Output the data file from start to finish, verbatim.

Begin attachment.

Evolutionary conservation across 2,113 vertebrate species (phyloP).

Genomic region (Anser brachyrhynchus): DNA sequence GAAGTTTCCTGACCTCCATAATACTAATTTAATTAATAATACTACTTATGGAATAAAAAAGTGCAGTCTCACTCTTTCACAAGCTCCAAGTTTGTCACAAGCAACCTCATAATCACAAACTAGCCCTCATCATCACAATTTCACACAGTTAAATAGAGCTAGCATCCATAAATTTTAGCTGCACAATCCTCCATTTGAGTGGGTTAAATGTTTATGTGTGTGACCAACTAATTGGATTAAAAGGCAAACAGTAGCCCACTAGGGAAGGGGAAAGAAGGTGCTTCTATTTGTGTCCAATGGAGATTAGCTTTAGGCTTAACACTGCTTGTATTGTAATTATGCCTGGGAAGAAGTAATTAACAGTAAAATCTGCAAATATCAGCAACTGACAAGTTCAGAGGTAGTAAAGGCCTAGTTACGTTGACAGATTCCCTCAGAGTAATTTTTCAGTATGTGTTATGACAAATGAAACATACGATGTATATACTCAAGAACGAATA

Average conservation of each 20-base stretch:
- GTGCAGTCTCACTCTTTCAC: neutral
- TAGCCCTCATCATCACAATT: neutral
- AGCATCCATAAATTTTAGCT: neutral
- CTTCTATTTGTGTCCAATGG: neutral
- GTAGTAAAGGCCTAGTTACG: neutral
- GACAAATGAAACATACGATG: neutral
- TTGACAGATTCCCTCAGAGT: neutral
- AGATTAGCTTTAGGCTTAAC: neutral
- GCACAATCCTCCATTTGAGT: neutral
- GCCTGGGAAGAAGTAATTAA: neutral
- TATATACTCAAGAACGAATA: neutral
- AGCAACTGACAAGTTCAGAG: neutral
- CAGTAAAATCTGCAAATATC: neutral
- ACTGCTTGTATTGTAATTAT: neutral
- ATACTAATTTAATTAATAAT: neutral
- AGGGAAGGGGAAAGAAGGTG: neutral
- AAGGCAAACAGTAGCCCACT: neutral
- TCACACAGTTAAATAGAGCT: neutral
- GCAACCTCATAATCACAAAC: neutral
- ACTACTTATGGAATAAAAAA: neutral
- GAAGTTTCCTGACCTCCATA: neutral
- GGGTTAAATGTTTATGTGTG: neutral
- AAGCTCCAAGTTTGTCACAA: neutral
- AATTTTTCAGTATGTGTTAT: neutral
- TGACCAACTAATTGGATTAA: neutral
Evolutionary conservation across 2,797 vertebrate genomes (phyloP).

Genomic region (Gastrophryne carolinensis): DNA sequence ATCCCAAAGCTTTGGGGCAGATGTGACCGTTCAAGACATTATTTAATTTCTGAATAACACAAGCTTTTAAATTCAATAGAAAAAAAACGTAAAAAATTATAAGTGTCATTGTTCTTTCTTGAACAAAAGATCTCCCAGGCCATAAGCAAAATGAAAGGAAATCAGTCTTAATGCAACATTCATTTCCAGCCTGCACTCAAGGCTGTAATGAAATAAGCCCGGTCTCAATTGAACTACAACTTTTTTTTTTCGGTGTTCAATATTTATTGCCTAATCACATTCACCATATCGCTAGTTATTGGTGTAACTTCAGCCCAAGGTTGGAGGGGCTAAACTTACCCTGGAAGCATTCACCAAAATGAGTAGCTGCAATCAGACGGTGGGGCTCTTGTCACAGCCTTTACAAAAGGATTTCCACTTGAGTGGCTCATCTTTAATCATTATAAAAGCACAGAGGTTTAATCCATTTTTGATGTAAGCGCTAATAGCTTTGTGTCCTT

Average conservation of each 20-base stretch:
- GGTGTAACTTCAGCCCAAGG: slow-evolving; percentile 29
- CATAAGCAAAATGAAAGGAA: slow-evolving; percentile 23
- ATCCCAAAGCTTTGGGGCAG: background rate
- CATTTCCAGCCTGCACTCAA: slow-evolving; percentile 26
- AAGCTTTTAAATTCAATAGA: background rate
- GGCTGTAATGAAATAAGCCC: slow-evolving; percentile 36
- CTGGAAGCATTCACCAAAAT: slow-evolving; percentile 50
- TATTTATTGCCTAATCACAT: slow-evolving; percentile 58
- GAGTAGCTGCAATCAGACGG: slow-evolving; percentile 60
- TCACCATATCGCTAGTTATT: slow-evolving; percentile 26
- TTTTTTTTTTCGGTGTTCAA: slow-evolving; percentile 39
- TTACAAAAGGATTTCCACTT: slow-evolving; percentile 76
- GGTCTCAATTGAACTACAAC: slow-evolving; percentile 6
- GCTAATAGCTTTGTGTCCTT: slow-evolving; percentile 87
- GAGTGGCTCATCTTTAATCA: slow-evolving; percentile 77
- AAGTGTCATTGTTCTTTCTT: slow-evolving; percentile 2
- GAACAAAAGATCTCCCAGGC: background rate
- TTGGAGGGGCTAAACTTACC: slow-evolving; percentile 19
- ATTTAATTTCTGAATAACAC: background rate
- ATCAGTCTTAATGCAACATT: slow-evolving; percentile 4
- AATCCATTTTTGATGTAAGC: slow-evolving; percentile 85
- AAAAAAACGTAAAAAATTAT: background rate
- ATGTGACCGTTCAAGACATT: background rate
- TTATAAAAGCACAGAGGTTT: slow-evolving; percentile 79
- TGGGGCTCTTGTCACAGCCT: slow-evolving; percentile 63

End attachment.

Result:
Evolutionary conservation across 2,113 vertebrate species (phyloP).

Genomic region (Anser brachyrhynchus): DNA sequence GAAGTTTCCTGACCTCCATAATACTAATTTAATTAATAATACTACTTATGGAATAAAAAAGTGCAGTCTCACTCTTTCACAAGCTCCAAGTTTGTCACAAGCAACCTCATAATCACAAACTAGCCCTCATCATCACAATTTCACACAGTTAAATAGAGCTAGCATCCATAAATTTTAGCTGCACAATCCTCCATTTGAGTGGGTTAAATGTTTATGTGTGTGACCAACTAATTGGATTAAAAGGCAAACAGTAGCCCACTAGGGAAGGGGAAAGAAGGTGCTTCTATTTGTGTCCAATGGAGATTAGCTTTAGGCTTAACACTGCTTGTATTGTAATTATGCCTGGGAAGAAGTAATTAACAGTAAAATCTGCAAATATCAGCAACTGACAAGTTCAGAGGTAGTAAAGGCCTAGTTACGTTGACAGATTCCCTCAGAGTAATTTTTCAGTATGTGTTATGACAAATGAAACATACGATGTATATACTCAAGAACGAATA

Average conservation of each 20-base stretch:
- GTGCAGTCTCACTCTTTCAC: neutral
- TAGCCCTCATCATCACAATT: neutral
- AGCATCCATAAATTTTAGCT: neutral
- CTTCTATTTGTGTCCAATGG: neutral
- GTAGTAAAGGCCTAGTTACG: neutral
- GACAAATGAAACATACGATG: neutral
- TTGACAGATTCCCTCAGAGT: neutral
- AGATTAGCTTTAGGCTTAAC: neutral
- GCACAATCCTCCATTTGAGT: neutral
- GCCTGGGAAGAAGTAATTAA: neutral
- TATATACTCAAGAACGAATA: neutral
- AGCAACTGACAAGTTCAGAG: neutral
- CAGTAAAATCTGCAAATATC: neutral
- ACTGCTTGTATTGTAATTAT: neutral
- ATACTAATTTAATTAATAAT: neutral
- AGGGAAGGGGAAAGAAGGTG: neutral
- AAGGCAAACAGTAGCCCACT: neutral
- TCACACAGTTAAATAGAGCT: neutral
- GCAACCTCATAATCACAAAC: neutral
- ACTACTTATGGAATAAAAAA: neutral
- GAAGTTTCCTGACCTCCATA: neutral
- GGGTTAAATGTTTATGTGTG: neutral
- AAGCTCCAAGTTTGTCACAA: neutral
- AATTTTTCAGTATGTGTTAT: neutral
- TGACCAACTAATTGGATTAA: neutral
Evolutionary conservation across 2,797 vertebrate genomes (phyloP).

Genomic region (Gastrophryne carolinensis): DNA sequence ATCCCAAAGCTTTGGGGCAGATGTGACCGTTCAAGACATTATTTAATTTCTGAATAACACAAGCTTTTAAATTCAATAGAAAAAAAACGTAAAAAATTATAAGTGTCATTGTTCTTTCTTGAACAAAAGATCTCCCAGGCCATAAGCAAAATGAAAGGAAATCAGTCTTAATGCAACATTCATTTCCAGCCTGCACTCAAGGCTGTAATGAAATAAGCCCGGTCTCAATTGAACTACAACTTTTTTTTTTCGGTGTTCAATATTTATTGCCTAATCACATTCACCATATCGCTAGTTATTGGTGTAACTTCAGCCCAAGGTTGGAGGGGCTAAACTTACCCTGGAAGCATTCACCAAAATGAGTAGCTGCAATCAGACGGTGGGGCTCTTGTCACAGCCTTTACAAAAGGATTTCCACTTGAGTGGCTCATCTTTAATCATTATAAAAGCACAGAGGTTTAATCCATTTTTGATGTAAGCGCTAATAGCTTTGTGTCCTT

Average conservation of each 20-base stretch:
- GGTGTAACTTCAGCCCAAGG: slow-evolving; percentile 29
- CATAAGCAAAATGAAAGGAA: slow-evolving; percentile 23
- ATCCCAAAGCTTTGGGGCAG: background rate
- CATTTCCAGCCTGCACTCAA: slow-evolving; percentile 26
- AAGCTTTTAAATTCAATAGA: background rate
- GGCTGTAATGAAATAAGCCC: slow-evolving; percentile 36
- CTGGAAGCATTCACCAAAAT: slow-evolving; percentile 50
- TATTTATTGCCTAATCACAT: slow-evolving; percentile 58
- GAGTAGCTGCAATCAGACGG: slow-evolving; percentile 60
- TCACCATATCGCTAGTTATT: slow-evolving; percentile 26
- TTTTTTTTTTCGGTGTTCAA: slow-evolving; percentile 39
- TTACAAAAGGATTTCCACTT: slow-evolving; percentile 76
- GGTCTCAATTGAACTACAAC: slow-evolving; percentile 6
- GCTAATAGCTTTGTGTCCTT: slow-evolving; percentile 87
- GAGTGGCTCATCTTTAATCA: slow-evolving; percentile 77
- AAGTGTCATTGTTCTTTCTT: slow-evolving; percentile 2
- GAACAAAAGATCTCCCAGGC: background rate
- TTGGAGGGGCTAAACTTACC: slow-evolving; percentile 19
- ATTTAATTTCTGAATAACAC: background rate
- ATCAGTCTTAATGCAACATT: slow-evolving; percentile 4
- AATCCATTTTTGATGTAAGC: slow-evolving; percentile 85
- AAAAAAACGTAAAAAATTAT: background rate
- ATGTGACCGTTCAAGACATT: background rate
- TTATAAAAGCACAGAGGTTT: slow-evolving; percentile 79
- TGGGGCTCTTGTCACAGCCT: slow-evolving; percentile 63